Because the Settlement Acts did not expressly address the issue, the court relied on legislative history to determine the extent to which Congress and the state legislature intended tribes to be treated like municipalities. The Settlement Acts were created in order to settle a long-standing dispute between Maine and the tribes over land rights and the extent of control the state had over the tribes. In order to meet in the middle, the tribes gave up some of their claims to land and the state put restraints on its ability to govern the tribes.
The court noted that one of those parameters appears in committee reports of the House and Senate. These reports indicate an intent by Congress not to interfere in internal tribal decision-making. Therefore, the court wrote that neither the public nor the state has a right under the Settlement Acts to be involved in the internal decision-making process of the tribes and that “the methods used to reach the decisions, along with the documents generated in the process, were within the Tribes’ authority to create, without interference from the state or public.”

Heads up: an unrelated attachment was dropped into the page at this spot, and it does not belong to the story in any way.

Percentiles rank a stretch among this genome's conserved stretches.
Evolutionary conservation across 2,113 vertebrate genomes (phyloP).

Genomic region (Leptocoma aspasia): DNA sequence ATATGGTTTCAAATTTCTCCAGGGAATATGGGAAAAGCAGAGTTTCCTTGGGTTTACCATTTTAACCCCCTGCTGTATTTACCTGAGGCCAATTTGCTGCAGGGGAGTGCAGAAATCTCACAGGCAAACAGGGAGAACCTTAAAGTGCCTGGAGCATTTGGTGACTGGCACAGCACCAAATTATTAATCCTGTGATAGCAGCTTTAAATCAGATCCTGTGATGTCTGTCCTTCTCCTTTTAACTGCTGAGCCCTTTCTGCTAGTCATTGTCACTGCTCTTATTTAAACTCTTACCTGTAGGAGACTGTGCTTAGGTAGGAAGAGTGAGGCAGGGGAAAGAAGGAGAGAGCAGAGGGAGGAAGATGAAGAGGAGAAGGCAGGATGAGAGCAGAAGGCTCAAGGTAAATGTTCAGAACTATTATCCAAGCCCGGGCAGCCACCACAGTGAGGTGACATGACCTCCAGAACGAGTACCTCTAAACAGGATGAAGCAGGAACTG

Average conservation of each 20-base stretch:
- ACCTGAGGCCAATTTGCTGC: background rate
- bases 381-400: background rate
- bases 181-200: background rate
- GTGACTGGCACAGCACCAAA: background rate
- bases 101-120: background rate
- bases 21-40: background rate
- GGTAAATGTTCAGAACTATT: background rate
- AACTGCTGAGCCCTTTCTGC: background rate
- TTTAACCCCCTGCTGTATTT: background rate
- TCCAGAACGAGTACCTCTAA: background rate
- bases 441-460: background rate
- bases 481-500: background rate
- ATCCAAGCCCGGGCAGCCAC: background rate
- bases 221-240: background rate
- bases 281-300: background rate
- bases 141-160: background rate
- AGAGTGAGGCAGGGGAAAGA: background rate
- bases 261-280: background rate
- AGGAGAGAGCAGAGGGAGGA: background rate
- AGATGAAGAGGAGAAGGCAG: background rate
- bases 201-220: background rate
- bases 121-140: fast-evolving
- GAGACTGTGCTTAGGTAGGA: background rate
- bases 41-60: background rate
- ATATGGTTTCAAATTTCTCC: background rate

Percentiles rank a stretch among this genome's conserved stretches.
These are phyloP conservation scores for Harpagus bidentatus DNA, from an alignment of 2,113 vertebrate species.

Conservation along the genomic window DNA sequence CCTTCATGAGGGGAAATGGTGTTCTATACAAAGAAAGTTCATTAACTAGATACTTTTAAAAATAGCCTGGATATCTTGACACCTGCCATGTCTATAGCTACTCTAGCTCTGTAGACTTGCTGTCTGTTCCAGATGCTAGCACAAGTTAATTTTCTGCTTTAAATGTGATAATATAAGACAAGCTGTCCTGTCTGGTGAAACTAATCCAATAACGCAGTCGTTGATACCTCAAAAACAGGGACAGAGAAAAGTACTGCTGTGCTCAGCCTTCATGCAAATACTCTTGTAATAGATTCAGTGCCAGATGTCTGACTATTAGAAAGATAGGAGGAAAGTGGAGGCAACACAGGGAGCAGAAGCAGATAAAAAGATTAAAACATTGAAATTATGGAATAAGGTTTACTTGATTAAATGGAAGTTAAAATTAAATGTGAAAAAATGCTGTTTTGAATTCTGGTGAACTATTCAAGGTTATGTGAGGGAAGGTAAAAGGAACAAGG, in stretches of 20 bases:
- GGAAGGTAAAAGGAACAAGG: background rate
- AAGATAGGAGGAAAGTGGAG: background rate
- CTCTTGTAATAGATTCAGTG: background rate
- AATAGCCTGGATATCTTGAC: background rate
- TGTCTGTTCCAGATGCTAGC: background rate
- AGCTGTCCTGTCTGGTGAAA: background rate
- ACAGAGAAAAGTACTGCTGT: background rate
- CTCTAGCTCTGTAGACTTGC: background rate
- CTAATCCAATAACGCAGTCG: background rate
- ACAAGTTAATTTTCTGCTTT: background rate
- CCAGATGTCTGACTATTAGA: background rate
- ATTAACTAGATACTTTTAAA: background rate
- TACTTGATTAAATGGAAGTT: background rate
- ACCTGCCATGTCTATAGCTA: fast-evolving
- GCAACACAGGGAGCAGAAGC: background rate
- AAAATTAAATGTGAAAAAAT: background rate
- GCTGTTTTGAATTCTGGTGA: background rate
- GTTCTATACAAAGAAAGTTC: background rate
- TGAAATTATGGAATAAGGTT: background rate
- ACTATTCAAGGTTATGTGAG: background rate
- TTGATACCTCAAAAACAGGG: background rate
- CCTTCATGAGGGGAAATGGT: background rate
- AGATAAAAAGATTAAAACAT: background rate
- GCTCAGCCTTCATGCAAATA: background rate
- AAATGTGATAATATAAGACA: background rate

In determining whether the documents requested were “internal tribal matters,” the court looked at factors used by a federal court, including the nature of the dispute, the interests of the state, prior legal understandings and the effect of the documents on nontribal members. Applying these factors, the court decided that the moment these minutes or documents are submitted to a government agency outside the tribe, they are no longer “internal tribal matters,” and must be disclosed under the state’s open records act. The court remanded the case to the lower court to determine which documents were submitted to outside government agencies and were, therefore, open to public inspection. (Great Northern Paper, Inc. v. Penobscot Nation) — CC